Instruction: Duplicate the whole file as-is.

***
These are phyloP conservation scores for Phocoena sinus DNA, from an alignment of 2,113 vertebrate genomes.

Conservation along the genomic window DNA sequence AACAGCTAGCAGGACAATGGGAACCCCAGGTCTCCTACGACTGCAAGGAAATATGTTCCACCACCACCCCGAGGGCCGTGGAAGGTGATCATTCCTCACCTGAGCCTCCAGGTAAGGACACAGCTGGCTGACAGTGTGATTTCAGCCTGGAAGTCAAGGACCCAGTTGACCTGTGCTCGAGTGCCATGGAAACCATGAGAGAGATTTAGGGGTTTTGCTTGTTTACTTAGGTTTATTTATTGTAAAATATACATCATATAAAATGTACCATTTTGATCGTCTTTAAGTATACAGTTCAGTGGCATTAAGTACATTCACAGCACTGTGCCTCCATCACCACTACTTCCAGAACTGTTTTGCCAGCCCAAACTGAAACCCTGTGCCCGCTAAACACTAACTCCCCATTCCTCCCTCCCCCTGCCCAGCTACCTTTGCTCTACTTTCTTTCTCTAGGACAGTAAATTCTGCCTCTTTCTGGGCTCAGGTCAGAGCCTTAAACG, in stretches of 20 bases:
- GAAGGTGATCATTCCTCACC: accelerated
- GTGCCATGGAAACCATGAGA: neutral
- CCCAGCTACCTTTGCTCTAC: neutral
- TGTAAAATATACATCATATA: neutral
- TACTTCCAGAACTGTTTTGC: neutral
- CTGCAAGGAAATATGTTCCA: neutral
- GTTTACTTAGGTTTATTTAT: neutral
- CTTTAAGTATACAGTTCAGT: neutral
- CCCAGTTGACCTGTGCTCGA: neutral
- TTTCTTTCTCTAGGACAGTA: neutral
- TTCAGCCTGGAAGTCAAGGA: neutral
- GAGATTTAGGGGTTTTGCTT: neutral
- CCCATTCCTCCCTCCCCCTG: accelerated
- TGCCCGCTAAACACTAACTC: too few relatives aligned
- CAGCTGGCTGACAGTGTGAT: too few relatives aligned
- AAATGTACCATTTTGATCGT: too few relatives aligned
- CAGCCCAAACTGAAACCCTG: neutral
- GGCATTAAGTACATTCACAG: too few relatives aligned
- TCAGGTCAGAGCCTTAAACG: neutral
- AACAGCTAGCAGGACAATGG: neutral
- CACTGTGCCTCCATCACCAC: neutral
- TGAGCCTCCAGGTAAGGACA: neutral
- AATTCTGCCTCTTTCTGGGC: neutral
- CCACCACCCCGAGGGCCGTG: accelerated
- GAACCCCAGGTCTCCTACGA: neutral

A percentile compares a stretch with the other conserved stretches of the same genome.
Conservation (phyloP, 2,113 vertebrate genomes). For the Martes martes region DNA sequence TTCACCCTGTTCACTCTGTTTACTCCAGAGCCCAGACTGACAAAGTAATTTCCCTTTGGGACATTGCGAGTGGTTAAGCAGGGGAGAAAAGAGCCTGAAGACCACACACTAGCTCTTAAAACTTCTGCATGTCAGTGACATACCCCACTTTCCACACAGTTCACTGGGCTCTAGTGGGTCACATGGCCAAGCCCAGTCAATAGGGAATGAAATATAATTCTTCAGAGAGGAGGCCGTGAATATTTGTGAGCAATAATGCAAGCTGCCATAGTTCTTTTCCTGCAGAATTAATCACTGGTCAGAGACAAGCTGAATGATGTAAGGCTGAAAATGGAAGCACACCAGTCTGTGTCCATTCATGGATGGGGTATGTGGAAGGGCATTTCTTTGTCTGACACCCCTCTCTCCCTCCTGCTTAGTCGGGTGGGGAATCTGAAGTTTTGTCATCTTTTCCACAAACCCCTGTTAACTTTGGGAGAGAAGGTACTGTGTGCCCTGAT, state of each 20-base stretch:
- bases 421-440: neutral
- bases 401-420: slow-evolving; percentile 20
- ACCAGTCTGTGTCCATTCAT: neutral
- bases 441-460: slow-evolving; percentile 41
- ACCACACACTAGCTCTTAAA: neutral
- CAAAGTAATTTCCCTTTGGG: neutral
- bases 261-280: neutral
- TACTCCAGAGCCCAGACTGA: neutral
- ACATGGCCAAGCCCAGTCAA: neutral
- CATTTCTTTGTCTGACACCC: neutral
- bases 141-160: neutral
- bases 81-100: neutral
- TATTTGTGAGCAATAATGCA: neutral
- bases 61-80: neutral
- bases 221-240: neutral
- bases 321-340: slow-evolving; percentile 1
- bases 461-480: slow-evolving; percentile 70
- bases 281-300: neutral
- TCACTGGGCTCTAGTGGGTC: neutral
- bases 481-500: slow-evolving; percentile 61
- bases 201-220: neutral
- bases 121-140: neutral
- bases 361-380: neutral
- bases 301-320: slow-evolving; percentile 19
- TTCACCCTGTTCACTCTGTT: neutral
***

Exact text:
These are phyloP conservation scores for Phocoena sinus DNA, from an alignment of 2,113 vertebrate genomes.

Conservation along the genomic window DNA sequence AACAGCTAGCAGGACAATGGGAACCCCAGGTCTCCTACGACTGCAAGGAAATATGTTCCACCACCACCCCGAGGGCCGTGGAAGGTGATCATTCCTCACCTGAGCCTCCAGGTAAGGACACAGCTGGCTGACAGTGTGATTTCAGCCTGGAAGTCAAGGACCCAGTTGACCTGTGCTCGAGTGCCATGGAAACCATGAGAGAGATTTAGGGGTTTTGCTTGTTTACTTAGGTTTATTTATTGTAAAATATACATCATATAAAATGTACCATTTTGATCGTCTTTAAGTATACAGTTCAGTGGCATTAAGTACATTCACAGCACTGTGCCTCCATCACCACTACTTCCAGAACTGTTTTGCCAGCCCAAACTGAAACCCTGTGCCCGCTAAACACTAACTCCCCATTCCTCCCTCCCCCTGCCCAGCTACCTTTGCTCTACTTTCTTTCTCTAGGACAGTAAATTCTGCCTCTTTCTGGGCTCAGGTCAGAGCCTTAAACG, in stretches of 20 bases:
- GAAGGTGATCATTCCTCACC: accelerated
- GTGCCATGGAAACCATGAGA: neutral
- CCCAGCTACCTTTGCTCTAC: neutral
- TGTAAAATATACATCATATA: neutral
- TACTTCCAGAACTGTTTTGC: neutral
- CTGCAAGGAAATATGTTCCA: neutral
- GTTTACTTAGGTTTATTTAT: neutral
- CTTTAAGTATACAGTTCAGT: neutral
- CCCAGTTGACCTGTGCTCGA: neutral
- TTTCTTTCTCTAGGACAGTA: neutral
- TTCAGCCTGGAAGTCAAGGA: neutral
- GAGATTTAGGGGTTTTGCTT: neutral
- CCCATTCCTCCCTCCCCCTG: accelerated
- TGCCCGCTAAACACTAACTC: too few relatives aligned
- CAGCTGGCTGACAGTGTGAT: too few relatives aligned
- AAATGTACCATTTTGATCGT: too few relatives aligned
- CAGCCCAAACTGAAACCCTG: neutral
- GGCATTAAGTACATTCACAG: too few relatives aligned
- TCAGGTCAGAGCCTTAAACG: neutral
- AACAGCTAGCAGGACAATGG: neutral
- CACTGTGCCTCCATCACCAC: neutral
- TGAGCCTCCAGGTAAGGACA: neutral
- AATTCTGCCTCTTTCTGGGC: neutral
- CCACCACCCCGAGGGCCGTG: accelerated
- GAACCCCAGGTCTCCTACGA: neutral

A percentile compares a stretch with the other conserved stretches of the same genome.
Conservation (phyloP, 2,113 vertebrate genomes). For the Martes martes region DNA sequence TTCACCCTGTTCACTCTGTTTACTCCAGAGCCCAGACTGACAAAGTAATTTCCCTTTGGGACATTGCGAGTGGTTAAGCAGGGGAGAAAAGAGCCTGAAGACCACACACTAGCTCTTAAAACTTCTGCATGTCAGTGACATACCCCACTTTCCACACAGTTCACTGGGCTCTAGTGGGTCACATGGCCAAGCCCAGTCAATAGGGAATGAAATATAATTCTTCAGAGAGGAGGCCGTGAATATTTGTGAGCAATAATGCAAGCTGCCATAGTTCTTTTCCTGCAGAATTAATCACTGGTCAGAGACAAGCTGAATGATGTAAGGCTGAAAATGGAAGCACACCAGTCTGTGTCCATTCATGGATGGGGTATGTGGAAGGGCATTTCTTTGTCTGACACCCCTCTCTCCCTCCTGCTTAGTCGGGTGGGGAATCTGAAGTTTTGTCATCTTTTCCACAAACCCCTGTTAACTTTGGGAGAGAAGGTACTGTGTGCCCTGAT, state of each 20-base stretch:
- bases 421-440: neutral
- bases 401-420: slow-evolving; percentile 20
- ACCAGTCTGTGTCCATTCAT: neutral
- bases 441-460: slow-evolving; percentile 41
- ACCACACACTAGCTCTTAAA: neutral
- CAAAGTAATTTCCCTTTGGG: neutral
- bases 261-280: neutral
- TACTCCAGAGCCCAGACTGA: neutral
- ACATGGCCAAGCCCAGTCAA: neutral
- CATTTCTTTGTCTGACACCC: neutral
- bases 141-160: neutral
- bases 81-100: neutral
- TATTTGTGAGCAATAATGCA: neutral
- bases 61-80: neutral
- bases 221-240: neutral
- bases 321-340: slow-evolving; percentile 1
- bases 461-480: slow-evolving; percentile 70
- bases 281-300: neutral
- TCACTGGGCTCTAGTGGGTC: neutral
- bases 481-500: slow-evolving; percentile 61
- bases 201-220: neutral
- bases 121-140: neutral
- bases 361-380: neutral
- bases 301-320: slow-evolving; percentile 19
- TTCACCCTGTTCACTCTGTT: neutral